Sound Health, Beach Closings, Hypoxia
Meanwhile, the Natural Resources Defense Council issued its annual report on beach closings on the Sound. There were fewer in 2007 than in 2006. However you should not be encouraged by this. Since most beach closing are automatically triggered after a heavy rain, all it means is that it rained less last year than the year before. Here's the report.
Dissolved oxygen concentrations are really low in the western end of the Sound, which is bad even if it isn't surprising. Here's what the Connecticut DEP said in its most recent report, which is a week old already:
The 2008 July Hypoxia Survey was conducted 21 and 22 July. Twenty-nine stations were sampled. Engine trouble on 7/25 precluded sampling eleven stations in the central basin/western narrows. Bottom water dissolved oxygen concentrations fell below 4.8 mg/L at 18 stations with ten of those stations falling below 3.5 mg/L and five stations falling below 3.0 mg/L. The lowest concentration was observed at Station A4 (0.68 mg/L). The area of bottom water affected by hypoxia (DO <3.5>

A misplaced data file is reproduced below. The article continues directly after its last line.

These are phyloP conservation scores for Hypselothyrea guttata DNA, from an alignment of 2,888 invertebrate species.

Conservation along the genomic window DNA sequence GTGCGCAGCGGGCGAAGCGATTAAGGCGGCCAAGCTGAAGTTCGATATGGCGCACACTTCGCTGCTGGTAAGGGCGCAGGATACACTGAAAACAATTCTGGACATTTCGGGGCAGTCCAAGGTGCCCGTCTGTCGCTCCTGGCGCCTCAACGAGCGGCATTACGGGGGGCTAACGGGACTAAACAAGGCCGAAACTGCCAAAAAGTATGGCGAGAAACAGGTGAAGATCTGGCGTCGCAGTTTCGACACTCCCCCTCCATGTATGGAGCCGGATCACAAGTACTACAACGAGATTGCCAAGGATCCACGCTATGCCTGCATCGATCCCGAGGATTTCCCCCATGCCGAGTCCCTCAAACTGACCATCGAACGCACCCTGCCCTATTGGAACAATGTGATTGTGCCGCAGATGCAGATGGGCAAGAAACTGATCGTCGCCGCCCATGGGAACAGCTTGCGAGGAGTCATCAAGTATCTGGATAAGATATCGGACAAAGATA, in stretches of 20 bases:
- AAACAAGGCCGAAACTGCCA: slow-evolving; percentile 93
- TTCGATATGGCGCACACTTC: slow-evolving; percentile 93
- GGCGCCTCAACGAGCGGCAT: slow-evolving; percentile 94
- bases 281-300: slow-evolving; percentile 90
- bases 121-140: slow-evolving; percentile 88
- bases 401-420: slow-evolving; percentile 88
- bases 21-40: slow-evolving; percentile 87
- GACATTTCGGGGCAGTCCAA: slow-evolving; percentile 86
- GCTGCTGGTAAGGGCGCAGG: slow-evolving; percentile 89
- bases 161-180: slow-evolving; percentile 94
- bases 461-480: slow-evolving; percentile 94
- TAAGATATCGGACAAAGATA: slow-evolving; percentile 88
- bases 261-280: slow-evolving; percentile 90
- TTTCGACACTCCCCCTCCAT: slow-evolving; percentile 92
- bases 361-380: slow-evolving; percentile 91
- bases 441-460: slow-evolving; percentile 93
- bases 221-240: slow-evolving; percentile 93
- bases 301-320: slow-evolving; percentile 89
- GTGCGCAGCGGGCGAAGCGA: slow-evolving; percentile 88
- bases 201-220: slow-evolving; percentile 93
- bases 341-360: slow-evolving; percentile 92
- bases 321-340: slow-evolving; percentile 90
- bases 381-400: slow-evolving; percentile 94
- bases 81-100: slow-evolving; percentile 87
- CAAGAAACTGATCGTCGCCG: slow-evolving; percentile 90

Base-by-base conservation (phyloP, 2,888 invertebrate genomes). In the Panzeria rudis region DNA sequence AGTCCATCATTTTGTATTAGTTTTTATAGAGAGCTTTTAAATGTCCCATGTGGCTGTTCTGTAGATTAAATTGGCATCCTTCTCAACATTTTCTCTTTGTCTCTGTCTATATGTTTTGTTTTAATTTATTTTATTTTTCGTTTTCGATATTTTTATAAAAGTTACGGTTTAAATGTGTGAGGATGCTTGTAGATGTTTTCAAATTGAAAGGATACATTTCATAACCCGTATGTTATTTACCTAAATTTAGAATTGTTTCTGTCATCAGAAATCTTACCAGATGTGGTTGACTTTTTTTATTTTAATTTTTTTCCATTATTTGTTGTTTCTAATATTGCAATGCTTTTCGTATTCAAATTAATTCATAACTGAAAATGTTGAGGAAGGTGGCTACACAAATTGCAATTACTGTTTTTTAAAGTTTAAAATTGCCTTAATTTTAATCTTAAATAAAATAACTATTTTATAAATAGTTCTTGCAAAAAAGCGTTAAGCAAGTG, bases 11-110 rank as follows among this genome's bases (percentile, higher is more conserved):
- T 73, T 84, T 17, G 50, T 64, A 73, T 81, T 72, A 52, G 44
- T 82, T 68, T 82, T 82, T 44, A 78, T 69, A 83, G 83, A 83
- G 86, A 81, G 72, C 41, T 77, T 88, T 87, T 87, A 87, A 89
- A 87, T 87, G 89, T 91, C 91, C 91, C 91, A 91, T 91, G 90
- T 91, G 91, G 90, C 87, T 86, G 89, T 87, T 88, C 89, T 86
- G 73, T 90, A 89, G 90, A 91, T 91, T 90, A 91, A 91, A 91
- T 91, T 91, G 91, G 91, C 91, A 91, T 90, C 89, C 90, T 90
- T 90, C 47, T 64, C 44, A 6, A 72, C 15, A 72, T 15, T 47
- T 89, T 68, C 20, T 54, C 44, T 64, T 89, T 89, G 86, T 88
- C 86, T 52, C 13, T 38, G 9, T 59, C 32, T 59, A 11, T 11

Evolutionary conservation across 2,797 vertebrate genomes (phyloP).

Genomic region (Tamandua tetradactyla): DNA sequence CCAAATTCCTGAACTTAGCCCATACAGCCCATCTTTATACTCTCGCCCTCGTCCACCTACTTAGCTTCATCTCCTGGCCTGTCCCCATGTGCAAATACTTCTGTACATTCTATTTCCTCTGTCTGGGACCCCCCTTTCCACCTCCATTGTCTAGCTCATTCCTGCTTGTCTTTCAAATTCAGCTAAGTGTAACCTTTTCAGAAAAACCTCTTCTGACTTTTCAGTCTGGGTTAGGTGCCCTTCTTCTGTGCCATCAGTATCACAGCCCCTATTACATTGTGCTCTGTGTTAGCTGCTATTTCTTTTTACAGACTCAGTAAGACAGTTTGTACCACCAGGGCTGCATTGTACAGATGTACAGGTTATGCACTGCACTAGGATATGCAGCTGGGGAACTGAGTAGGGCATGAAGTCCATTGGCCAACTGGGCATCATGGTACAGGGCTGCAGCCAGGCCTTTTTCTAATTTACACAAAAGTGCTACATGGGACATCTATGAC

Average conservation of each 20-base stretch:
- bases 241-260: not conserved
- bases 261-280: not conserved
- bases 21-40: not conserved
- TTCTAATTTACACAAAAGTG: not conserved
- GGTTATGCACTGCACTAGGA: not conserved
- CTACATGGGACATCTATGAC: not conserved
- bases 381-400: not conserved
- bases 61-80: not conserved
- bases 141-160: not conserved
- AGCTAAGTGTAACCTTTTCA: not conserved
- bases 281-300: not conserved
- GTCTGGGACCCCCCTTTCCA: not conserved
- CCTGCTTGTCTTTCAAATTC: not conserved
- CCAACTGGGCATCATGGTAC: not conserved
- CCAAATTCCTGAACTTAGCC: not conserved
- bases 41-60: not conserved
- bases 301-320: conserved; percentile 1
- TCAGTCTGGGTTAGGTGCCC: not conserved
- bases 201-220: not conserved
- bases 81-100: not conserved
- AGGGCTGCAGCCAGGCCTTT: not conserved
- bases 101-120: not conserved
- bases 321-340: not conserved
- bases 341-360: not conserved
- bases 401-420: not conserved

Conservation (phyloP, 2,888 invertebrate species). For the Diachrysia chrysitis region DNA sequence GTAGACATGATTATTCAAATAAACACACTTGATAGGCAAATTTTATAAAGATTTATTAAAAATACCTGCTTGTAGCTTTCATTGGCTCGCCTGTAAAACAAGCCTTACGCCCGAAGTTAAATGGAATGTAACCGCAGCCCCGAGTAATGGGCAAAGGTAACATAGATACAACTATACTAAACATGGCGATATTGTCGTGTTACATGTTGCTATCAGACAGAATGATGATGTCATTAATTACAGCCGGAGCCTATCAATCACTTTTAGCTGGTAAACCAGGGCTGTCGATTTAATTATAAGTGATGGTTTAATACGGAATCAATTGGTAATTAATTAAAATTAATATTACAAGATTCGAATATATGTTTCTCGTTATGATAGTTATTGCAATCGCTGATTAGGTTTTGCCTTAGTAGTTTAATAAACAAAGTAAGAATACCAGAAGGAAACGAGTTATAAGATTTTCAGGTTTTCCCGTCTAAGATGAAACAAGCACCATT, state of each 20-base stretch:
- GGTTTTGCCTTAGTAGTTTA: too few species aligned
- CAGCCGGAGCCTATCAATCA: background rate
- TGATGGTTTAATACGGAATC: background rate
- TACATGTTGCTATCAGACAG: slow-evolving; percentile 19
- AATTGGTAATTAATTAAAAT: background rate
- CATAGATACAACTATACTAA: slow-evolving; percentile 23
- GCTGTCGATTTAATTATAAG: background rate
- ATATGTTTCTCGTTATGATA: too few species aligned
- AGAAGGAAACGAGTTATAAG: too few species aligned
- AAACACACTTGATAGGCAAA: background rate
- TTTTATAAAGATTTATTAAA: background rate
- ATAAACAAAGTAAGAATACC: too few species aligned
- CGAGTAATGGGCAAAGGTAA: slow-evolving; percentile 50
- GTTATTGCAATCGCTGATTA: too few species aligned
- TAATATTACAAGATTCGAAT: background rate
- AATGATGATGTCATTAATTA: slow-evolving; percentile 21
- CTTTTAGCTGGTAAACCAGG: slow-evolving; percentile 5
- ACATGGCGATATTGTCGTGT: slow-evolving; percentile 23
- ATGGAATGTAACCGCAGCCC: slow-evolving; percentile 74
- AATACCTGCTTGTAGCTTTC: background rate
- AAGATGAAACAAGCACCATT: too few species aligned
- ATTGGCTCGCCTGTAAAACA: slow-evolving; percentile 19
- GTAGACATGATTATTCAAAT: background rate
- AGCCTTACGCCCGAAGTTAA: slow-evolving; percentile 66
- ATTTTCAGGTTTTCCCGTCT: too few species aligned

I wish I had time to translate that into plain English, but I don't. Readership of this blog has peaked lately but unfortunately I'm finding less and less time to do the work it takes to keep on top of things, mainly because of work responsibilities -- I'm the acting executive director at Westchester Land Trust, where I've worked for almost eight years, while still serving as communications director. Given how little time I've had over the past two weeks, I don't think things will get better over the next two, and the I'm off for two weeks on Block Island. When school starts, and I'm getting out of bed an ridiculously early hours again, maybe blogging will pick up.